2017 Mar 10th

The February Hoboken Condo Sales Results

For the first time in a very long time, sales of this month versus a year ago are down slightly.  Could rising interest rates be affecting the market?  More likely, the holiday season (home shoppers in December close on their purchases in February) and a very short month.  We will keep an eye on this as we go forward.


I opened the NYTimes magazine section this morning to see several real estate ads within the first few pages that read, in part, as follows –

Waterline SquareIntroducing the most comprehensive residential experience in New York City, on a lush and expansive new park, where Midtown meets the Upper West Side. Condominium residences starting from approximately $2 million.

One West EndRomantic New York Skyline views and Hudson River sunsets are the breathtaking backdrop of One West End’s Tower Residences. 3 and 4 bedroom condominiums from $4.08M to over $19M.

207 W 79New architecture reinterprets the classic Upper West Side residence.  From $3.95 to $15MM.

50 United Nations Plaza – 88 Condominiums. One to seven bedrooms. From $2.21M to $70m.

That’s right – $70,000,000. I guess Hoboken still looks like a great deal from this perspective.

  1. Matt

    Love the continual market reporting and insight. Could you provide a little more detail on YoY sales by bedroom? A swing in one group (likey 3BR) could easily change the average. Also still low to no inventory so it’s hard to call it as efficient of a market as a year ago.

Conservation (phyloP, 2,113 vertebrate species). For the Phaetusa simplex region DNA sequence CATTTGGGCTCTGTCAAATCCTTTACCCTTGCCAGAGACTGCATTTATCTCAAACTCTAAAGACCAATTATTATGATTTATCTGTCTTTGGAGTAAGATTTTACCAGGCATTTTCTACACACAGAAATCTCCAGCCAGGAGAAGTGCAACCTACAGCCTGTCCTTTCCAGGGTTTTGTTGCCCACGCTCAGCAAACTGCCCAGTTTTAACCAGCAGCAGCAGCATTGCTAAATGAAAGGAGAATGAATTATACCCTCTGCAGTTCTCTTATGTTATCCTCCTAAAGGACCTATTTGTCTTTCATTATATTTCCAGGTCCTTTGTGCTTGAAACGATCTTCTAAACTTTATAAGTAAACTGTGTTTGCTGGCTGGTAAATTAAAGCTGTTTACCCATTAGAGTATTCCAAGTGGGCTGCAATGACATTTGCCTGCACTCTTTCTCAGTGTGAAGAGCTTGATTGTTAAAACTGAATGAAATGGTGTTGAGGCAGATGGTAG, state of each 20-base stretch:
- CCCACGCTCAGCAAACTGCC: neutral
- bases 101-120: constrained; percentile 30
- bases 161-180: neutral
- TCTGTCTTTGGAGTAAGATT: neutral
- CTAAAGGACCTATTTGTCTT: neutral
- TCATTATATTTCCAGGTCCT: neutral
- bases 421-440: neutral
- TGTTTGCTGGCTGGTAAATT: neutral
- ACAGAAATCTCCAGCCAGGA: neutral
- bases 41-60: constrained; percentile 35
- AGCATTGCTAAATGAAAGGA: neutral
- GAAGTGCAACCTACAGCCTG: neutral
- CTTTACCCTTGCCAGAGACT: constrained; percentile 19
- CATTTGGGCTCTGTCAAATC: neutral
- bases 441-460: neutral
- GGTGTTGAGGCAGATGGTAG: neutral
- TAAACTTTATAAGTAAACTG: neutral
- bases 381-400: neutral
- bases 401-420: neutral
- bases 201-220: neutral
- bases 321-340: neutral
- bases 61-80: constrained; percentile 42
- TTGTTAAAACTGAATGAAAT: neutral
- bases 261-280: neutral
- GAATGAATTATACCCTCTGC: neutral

2. Lori Turoff

    Thanks, Matt. Please remember me when it’s time to buy or sell!

    It is low inventory now but it was low inventory a year ago, as well. I’ve been doing this for long enough to see that the changes in one month may be influenced by a certain sale or new building or other weirdness but the overlying trends become pretty apparent. I don’t think a month is enough to call a trend. That’s why I say watch closely. Rising interest rates and political uncertainty or even unrest will cause the market to move.

  3. Gilby

    I’m guessing rising interest rates will have a marginal impact (because it is a marginal increase.) How do you think political uncertainty/unrest could impact the housing market, Lori? I’ve never thought about it and welcome your insight.

  4. Eric

    Lori, there’s a growing chance for a market correction (eventually, if not soon). Markets are overvalued according to some metrics. How has real estate been affected in past market drops and recessions?

    The recession in ’08 seems like it was tied more to real estate than usual due to the mortgage and sub-prime crisis. So assuming mortgages are healthier, what happens to real estate in recessions/corrections?

    I would expect sales to slow and price growth to flatten. But is there a risk of more dramatic real estate behavior?

  5. Lori Turoff